“Our role is to enforce the law,” he said, but added that his officers are increasingly instructed to focus on connecting the homeless that they encounter to resources.

Regardless, some neighbors felt that homeless campers were being directed to their neighborhood as their camps are cleared out in other parts of the Mission.

“We feel like our area is an area where people are telling folks to go,” said neighbor Kelly Alberta, describing a swelling number of tents on 15th and 16th streets, as well as along South Van Ness Avenue and Mission Street.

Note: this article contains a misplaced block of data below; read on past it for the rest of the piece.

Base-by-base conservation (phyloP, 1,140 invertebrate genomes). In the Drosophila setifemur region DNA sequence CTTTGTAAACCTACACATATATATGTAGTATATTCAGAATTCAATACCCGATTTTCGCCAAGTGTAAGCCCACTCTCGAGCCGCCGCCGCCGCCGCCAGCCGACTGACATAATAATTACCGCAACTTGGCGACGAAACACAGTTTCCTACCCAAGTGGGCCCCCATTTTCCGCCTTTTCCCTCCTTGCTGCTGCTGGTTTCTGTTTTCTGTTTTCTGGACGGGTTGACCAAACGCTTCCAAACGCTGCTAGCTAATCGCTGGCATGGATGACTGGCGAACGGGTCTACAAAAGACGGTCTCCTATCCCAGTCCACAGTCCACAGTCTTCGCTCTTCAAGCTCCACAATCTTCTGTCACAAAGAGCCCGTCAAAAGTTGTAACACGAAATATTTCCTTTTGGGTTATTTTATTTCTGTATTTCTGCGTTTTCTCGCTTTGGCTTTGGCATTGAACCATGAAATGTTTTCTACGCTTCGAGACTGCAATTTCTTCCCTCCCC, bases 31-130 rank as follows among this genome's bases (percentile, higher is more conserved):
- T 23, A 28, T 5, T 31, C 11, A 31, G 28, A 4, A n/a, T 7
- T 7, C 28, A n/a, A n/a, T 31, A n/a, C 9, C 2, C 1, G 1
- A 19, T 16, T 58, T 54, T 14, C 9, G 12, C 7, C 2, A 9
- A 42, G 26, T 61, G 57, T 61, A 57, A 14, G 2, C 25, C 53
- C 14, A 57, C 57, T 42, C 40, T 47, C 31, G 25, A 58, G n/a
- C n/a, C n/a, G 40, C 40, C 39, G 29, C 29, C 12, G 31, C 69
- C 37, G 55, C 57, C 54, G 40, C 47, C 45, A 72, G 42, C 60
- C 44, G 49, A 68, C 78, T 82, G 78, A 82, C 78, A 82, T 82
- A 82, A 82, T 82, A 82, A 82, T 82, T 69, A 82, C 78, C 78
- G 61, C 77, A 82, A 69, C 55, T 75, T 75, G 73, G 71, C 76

“Near Foodsco, there’s a whole encampment – they even have a generator,” said Alberta, referring to the supermarket at 15th and Shotwell streets.

Perea reassured the neighbors that there is no concerted plan to shuffle campers throughout the district.

“We can’t just tell these people to move along – if somebody is on private property [or] committing a crime, that’s another issue,” said Perea.  

The group of neighbors said that crime and grime around the encampments was their biggest concern, and specifically questioned the captain about the legality of street vending in the area.  

“What can be done legally about the flea markets that pop up on Saturday and Sunday between 15th and 14th on Mission?” asked Alberta.

Andrew Presley, who lives near 14th and Mission streets, described the street vending as “camouflaging” the illegal activities that he said transpire along the intersection.